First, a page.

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Eddie Hagler
Posted almost 2 years ago
Blaise Ag├╝era y Arcas: How PhotoSynth can connect the world's images
"Collective memory" That is a scary concept when one considers the "image" of the Beast of Revelations. What I want to know is how all of this data is collated.... given the fact that photos are taken at different times (maybe after changes have been made, maybe altered.... take in different weather.... etc.... how trustworthy can it be? Does it depend on a large number of photos to be accurate?
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Eddie Hagler
Posted almost 2 years ago
The concept that profits directed from oil companies do not solve problems the people make for themselves
I have yet to meet a native up here who didn't have at least an Auntie or an uncle around. Although I have met many aunties and uncles who are more addicted to alcohol than any of the younger ones. I don't get the sense that there is a lot of "abuse" in their lives. Bad examples but not a lot of abuse seem to be a big part of the problem. A lot of the older ones are no older than myself but look so much older. Countless times I see them drunk. Sometimes they have blood alcohol levels so high it is a miracle they do not die. Sometimes they do die. There is a halfway house near to Fairbanks and the prisoners there come into town on a van to work or do other things including go to counseling. Often times when they get out they get drunk and continue a self destructive lifestyle. It seems to me that the effect white culture has had on the native tribes here may be a substantial cause of many of the addictions the natives here have trouble escaping, never mind the cold temperatures and the natural lack of things to do besides drink. One older native told me that when he was young and living in the village he looked around and realized that there was nothing to do but drink. He told himself if he didn't get out of there he would be dead by 40. He said his friends that did not leave were in fact all dead by 40.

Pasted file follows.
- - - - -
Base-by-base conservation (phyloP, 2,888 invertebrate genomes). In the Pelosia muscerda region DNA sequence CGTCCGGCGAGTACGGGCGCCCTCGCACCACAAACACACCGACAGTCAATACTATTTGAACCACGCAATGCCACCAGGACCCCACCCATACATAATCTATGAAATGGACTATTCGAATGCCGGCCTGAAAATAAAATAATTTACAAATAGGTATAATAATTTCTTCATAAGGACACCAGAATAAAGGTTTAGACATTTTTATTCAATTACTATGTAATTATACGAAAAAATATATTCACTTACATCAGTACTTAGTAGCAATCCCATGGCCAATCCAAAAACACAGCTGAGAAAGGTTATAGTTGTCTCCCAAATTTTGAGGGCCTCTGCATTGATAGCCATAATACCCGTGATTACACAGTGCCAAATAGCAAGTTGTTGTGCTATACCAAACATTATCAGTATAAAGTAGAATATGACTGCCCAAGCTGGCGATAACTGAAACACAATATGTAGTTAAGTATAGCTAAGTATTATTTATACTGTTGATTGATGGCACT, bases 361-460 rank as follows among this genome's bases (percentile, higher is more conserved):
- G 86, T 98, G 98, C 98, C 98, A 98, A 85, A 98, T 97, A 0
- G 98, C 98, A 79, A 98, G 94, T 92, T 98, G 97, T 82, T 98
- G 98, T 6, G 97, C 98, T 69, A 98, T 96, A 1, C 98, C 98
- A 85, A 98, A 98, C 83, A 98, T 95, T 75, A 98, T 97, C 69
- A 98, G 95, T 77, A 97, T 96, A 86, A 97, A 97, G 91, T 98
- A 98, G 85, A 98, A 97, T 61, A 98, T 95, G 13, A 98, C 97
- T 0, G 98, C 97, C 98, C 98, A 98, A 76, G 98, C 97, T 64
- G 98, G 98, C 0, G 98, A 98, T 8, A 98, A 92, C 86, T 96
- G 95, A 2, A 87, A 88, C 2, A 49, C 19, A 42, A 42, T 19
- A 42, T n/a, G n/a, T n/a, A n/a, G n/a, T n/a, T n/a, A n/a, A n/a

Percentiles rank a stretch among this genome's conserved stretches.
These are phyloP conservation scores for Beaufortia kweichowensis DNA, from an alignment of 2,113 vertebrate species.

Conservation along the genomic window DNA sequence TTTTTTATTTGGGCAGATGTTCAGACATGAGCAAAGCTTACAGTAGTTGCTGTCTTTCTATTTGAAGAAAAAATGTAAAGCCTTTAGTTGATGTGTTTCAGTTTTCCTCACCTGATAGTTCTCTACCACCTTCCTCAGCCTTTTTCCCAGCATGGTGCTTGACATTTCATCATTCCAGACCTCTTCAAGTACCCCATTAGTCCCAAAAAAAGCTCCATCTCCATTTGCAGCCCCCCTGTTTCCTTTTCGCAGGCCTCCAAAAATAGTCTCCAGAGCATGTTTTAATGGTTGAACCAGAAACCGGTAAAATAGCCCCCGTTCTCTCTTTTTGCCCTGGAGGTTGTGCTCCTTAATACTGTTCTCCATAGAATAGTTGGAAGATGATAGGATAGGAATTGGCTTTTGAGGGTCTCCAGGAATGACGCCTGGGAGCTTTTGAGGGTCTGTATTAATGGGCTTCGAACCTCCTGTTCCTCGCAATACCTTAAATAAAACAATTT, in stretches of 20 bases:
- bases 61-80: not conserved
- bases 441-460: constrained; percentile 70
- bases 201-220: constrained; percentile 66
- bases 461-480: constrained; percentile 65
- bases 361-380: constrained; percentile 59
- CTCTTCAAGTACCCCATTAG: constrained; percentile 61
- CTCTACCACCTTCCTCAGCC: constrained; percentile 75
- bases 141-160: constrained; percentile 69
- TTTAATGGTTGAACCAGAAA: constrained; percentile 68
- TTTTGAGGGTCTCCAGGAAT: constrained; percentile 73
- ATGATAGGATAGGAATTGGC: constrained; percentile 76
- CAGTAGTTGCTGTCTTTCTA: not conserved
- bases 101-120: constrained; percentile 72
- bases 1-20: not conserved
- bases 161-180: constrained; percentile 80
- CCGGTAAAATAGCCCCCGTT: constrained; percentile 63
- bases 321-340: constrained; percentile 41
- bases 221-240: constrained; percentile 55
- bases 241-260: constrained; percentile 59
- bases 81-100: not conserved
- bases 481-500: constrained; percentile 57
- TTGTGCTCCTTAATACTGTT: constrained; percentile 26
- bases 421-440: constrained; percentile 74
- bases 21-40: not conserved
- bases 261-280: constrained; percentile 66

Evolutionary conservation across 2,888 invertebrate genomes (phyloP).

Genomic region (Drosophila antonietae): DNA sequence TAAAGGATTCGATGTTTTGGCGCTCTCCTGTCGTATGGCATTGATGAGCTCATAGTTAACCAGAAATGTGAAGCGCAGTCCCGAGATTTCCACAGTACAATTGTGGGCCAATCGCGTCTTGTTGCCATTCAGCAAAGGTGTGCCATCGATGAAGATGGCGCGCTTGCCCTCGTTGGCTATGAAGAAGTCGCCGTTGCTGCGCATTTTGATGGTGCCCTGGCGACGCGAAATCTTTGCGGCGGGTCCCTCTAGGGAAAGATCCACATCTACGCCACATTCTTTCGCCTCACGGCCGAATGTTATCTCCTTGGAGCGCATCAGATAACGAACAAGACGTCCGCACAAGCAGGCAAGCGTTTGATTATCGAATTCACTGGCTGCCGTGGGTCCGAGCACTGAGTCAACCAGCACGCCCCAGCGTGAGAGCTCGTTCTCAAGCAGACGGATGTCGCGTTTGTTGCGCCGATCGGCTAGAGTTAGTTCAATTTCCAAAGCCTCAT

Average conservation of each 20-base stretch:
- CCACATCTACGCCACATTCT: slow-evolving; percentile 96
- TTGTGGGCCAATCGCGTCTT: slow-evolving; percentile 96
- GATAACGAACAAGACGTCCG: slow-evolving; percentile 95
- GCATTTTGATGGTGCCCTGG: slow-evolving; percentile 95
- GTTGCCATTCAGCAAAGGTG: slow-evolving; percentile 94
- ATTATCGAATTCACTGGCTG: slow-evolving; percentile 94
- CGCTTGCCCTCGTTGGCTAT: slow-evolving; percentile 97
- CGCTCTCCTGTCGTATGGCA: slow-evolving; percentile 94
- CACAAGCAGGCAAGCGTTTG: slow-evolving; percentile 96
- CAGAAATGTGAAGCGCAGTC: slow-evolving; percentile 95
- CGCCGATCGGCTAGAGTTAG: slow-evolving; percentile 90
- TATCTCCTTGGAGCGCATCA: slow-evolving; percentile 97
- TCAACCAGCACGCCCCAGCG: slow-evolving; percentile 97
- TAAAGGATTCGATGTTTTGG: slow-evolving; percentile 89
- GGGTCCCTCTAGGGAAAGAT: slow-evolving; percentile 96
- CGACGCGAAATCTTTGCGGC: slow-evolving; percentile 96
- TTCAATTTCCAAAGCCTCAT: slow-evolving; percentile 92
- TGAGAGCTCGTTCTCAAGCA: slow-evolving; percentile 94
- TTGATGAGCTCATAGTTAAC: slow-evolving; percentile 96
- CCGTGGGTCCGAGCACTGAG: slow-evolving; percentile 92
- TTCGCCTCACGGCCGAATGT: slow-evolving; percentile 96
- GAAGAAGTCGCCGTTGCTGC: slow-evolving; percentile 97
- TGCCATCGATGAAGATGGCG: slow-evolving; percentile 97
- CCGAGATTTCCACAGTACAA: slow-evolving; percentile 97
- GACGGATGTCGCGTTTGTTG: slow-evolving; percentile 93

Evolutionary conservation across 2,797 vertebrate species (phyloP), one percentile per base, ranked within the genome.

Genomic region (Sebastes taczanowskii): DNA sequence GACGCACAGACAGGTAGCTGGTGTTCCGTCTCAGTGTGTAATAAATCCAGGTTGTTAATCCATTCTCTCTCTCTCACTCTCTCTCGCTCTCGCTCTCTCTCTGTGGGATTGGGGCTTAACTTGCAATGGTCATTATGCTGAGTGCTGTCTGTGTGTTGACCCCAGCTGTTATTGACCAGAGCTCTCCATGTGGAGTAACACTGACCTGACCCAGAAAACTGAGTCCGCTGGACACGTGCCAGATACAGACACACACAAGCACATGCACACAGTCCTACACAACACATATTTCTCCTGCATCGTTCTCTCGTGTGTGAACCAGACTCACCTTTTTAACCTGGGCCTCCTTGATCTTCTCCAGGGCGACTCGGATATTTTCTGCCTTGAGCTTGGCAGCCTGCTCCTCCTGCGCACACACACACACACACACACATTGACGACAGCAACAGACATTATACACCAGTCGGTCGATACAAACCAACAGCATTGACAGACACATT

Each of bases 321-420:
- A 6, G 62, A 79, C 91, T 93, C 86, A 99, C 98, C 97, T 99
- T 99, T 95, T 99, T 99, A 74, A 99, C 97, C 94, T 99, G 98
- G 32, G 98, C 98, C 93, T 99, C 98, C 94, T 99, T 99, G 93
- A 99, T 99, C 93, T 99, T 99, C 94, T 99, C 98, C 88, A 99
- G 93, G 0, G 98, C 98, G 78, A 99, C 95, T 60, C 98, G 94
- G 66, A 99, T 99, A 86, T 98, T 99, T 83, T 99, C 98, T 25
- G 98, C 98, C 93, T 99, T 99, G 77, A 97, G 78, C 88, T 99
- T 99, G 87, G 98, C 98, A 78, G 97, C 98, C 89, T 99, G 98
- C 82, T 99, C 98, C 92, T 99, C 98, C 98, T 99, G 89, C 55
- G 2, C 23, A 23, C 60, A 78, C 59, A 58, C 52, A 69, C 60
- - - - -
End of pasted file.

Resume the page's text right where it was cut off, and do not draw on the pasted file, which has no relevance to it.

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Eddie Hagler
Posted almost 2 years ago
Jason Pontin: Can technology solve our big problems?
People who do not "wake up" will "go the way of the Dodo bird." They will see themselves and their children sicken and die. No technology will be sufficient to save them from this. People will wake up sooner or later. I personally do not believe in evolution. I believe in a Creator (I believe that Jesus Christ created the world as it says in John chapter 1) I believe he designed the genes that mankind likes to play with. While I don't generally find a moral problem with that I find it to be generally unwise since we do not have any real idea what we are dealing with. We should proceed with caution and not an arrogance that condemns us to make mistakes as is so often the case. I think that the time proven ways of farming are more productive in the long run. The small farm I think will in the end prove the more "sustainable" way to produce food. That does not mean there is no place for large farms but they will have to be regulated to insure they do not hurt the food supply by either economic policies (taking seeds away from farmers) or by polluting the food supply with unhealthy crops and cultivars.
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Eddie Hagler
Posted almost 2 years ago
Jason Pontin: Can technology solve our big problems?